593 F2d 135 Supak Sons Manufacturing Company Inc v. Pervel Industries Inc

593 F.2d 135

25 UCC Rep.Serv. 1241


No. 78-1329.

United States Court of Appeals,
Fourth Circuit.

Argued Feb. 7, 1979.
Decided March 5, 1979.

George E. Goldberg, New York City (Kreindler, Relkin & Goldberg, New York City, on brief), for appellant.

L. P. Hornthal, Jr., Elizabeth City, N. C. (LeRoy, Wells, Shaw, Hornthal, Riley & Shearin, P. A., Elizabeth City, N. C., on brief), for appellee.

Before WINTER, BUTZNER and HALL, Circuit Judges.

WINTER, Circuit Judge:

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In this diversity contract action by Supak & Sons Manufacturing Company (Supak) against Pervel Industries, Inc. (Pervel), Pervel appeals from the district court's refusal to stay proceedings pending arbitration of the underlying dispute. We think the district court correct in its conclusion that the parties did not agree under applicable law to submit their dispute to arbitration, and we therefore affirm.



The underlying dispute concerns a number of oral contracts reached over the telephone for the sale of specified quantities of fabric by Pervel, located in New York, to Supak, located in North Carolina. In each instance, Pervel confirmed the oral contract by mailing a standard confirmation form. Although the question of arbitration was never discussed by the parties over the telephone, Pervel's confirmation form contained a provision that any controversy arising out of the contract be submitted to binding arbitration. Supak did not object to these confirmation forms.


Supak alleged that after it had cut the Pervel fabric and used it as trim on coats manufactured by Supak, the fabric bled into the base fabric of the coats, thereby ruining them. It brought this action for breach of warranty. Pervel contended that the sales contracts required Supak to submit the dispute to arbitration, and it moved under 9 U.S.C. § 3 for a stay of proceedings pending arbitration. The district court, after considering affidavits filed by both parties, denied the motion, and Pervel appeals.1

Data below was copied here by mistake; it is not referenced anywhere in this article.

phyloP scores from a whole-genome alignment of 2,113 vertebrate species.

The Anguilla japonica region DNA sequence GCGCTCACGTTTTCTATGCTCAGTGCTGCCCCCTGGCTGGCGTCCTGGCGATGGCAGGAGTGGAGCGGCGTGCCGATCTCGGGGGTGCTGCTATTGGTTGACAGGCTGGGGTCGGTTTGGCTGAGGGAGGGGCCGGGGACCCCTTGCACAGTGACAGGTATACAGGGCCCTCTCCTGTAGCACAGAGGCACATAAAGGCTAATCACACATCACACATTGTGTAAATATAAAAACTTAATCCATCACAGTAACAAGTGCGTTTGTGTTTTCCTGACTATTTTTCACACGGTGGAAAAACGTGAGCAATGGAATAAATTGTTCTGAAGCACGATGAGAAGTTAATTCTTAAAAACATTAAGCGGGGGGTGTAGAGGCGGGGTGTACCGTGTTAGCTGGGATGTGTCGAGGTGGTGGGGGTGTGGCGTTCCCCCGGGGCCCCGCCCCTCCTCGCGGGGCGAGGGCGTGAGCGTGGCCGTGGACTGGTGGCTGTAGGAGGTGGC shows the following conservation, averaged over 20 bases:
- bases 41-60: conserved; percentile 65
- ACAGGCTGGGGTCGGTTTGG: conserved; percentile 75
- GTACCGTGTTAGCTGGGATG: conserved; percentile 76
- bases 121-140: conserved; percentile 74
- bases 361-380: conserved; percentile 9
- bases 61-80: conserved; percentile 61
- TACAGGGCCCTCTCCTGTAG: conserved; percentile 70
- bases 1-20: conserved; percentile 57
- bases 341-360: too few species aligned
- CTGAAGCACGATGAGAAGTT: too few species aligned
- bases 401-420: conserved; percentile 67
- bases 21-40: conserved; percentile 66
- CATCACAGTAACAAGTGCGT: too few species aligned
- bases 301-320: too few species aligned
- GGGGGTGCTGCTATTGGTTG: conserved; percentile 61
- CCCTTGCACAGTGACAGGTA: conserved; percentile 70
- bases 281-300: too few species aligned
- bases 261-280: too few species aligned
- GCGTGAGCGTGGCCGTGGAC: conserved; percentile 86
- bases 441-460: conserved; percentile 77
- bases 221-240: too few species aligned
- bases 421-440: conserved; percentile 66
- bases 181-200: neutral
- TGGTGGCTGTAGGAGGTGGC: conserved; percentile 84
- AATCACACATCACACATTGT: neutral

Supak, of course, is not required to submit its grievance to arbitration unless the arbitration clause included in Pervel's confirmation form became, under applicable contract law, part of the sales contract. Although the contract negotiations took place in both New York and North Carolina, there is no need to determine which state's law governs, since both states have enacted § 2-207 of the Uniform Commercial Code. That section provides that when a written confirmation form contains terms in addition to those reached in the oral sales contract between merchants and the party receiving the form does not make timely objection, then the additional terms become part of the contract unless they "materially alter" it.2 Moreover, the courts of last resort of both states have held that the addition of an arbitration clause constitutes a Per se material alteration of the contract. Frances Hosiery Mills, Inc. v. Burlington Industries, Inc., 285 N.C. 344, 204 S.E.2d 834 (1974); Marlene Industries Corp. v. Carnac Textiles, Inc., 45 N.Y.2d 327, 408 N.Y.S.2d 410, 380 N.E.2d 239 (1978). Thus, under the law of either state, the arbitration clause did not become part of the contract.